Practitioner: Paddy Goslyn, project manager, Caroline Barr, occupational therapist, and Margaret Snell, nurse co-ordinator, Reading primary care trust.
Field: Older people’s services.
Location: Reading, Berkshire.
Client: Olive Bestwick is 81 and lives alone following the death of her husband, Bernard, two years ago.
Case history: Olive found her husband’s dead body upstairs in their bedroom, and has not gone back upstairs since, choosing to sleep on her sofa downstairs. Her house was then burgled, which has made her terrified of leaving the house and anxious about everything around her. Olive also has a history of falling, which has resulted in many hospital admissions over the years. With no central heating, most of Olive’s falls have occurred when she has bent down to switch her gas fire on or off. She has no family, friends or support network and is isolated and vulnerable. After another fall – combined with suffering from constipation and being generally unwell – she was re-admitted to hospital.
Dilemma: Olive wanted to go home but none of the professionals involved felt this was an option, after assessments.
Risk factor: Olive’s cognitive impairment and mild dementia plus her anxiety made a return home too risky.
Outcome: After a prolonged assessment, Olive was placed, with her agreement, in residential care. She is now calm, relaxed and enjoying the company of others.
It is generally recognised that acute hospitals are far from ideal environments to make decisions about long-term care. There needs to be a more relaxed place and more time to think through the options.
However, once out of hospital the general choice – if home or a care home are inappropriate – is intermediate care. But this usually has a six-week limit. And even when the timescales can be more flexible there are strict guidelines about eligibility – for example, people need to be medically stable and have obvious potential for rehabilitation.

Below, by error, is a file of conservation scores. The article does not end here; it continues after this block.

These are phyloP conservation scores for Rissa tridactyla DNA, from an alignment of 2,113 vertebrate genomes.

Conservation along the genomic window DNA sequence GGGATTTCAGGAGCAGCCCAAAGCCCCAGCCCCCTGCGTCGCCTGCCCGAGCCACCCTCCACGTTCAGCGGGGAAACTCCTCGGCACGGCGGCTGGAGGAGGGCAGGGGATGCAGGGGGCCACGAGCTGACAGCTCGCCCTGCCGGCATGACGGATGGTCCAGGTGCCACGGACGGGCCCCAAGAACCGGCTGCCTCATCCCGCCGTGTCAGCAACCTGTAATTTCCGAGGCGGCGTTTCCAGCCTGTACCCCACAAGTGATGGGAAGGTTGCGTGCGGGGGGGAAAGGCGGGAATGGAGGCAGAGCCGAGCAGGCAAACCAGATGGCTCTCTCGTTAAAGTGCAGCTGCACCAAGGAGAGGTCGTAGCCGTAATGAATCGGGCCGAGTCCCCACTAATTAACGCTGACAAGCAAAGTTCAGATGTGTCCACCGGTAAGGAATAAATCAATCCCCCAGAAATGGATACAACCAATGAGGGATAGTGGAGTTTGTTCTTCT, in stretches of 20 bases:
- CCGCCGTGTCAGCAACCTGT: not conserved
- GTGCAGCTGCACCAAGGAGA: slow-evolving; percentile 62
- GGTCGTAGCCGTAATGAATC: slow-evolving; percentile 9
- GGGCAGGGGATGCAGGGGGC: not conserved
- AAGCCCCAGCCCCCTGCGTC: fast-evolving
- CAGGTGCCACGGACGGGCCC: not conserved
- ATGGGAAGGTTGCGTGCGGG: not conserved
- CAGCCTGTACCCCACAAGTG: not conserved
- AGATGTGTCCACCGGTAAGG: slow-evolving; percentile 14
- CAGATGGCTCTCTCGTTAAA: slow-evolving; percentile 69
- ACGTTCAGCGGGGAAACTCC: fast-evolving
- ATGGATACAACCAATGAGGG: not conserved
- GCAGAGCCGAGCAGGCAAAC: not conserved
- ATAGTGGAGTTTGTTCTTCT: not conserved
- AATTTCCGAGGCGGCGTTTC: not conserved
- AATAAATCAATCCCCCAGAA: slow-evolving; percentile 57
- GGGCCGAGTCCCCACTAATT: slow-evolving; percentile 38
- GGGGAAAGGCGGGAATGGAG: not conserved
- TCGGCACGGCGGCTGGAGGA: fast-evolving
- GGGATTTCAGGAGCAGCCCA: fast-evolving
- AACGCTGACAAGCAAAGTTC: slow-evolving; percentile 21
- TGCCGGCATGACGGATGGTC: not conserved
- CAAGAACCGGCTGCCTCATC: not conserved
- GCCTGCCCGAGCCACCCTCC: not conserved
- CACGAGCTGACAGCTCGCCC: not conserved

But what about those people with a degree of cognitive impairment, or even mild dementia? Rehabilitation, it seems, is clearly not for them.
This apparent anomaly concerned staff at Reading primary care trust and Reading social services in Berkshire. Their innovative solution was to add an extra dimension to their assessment and intermediate care rehabilitation unit, which is based at a former residential care home in the city. Four of its 31 places are now used by the new assessment and intervention service (AIS).
“There were people whose hospital discharge pathways were unclear and might need more time,” says project manager Paddy Goslyn. “So we set up a service to run alongside rehabilitative care – same ethos, same ways of working but with two differences: we will accept mild to moderate cognitive impairment and we’re not going to time-frame it. It [rehabilitation] would take as long as it needed.”
Olive Bestwick certainly fell into this category; indeed, a series of falls was indicative of her cognitive impairment. However, after another stay in hospital, staff were keen to move her on – and in stepped AIS.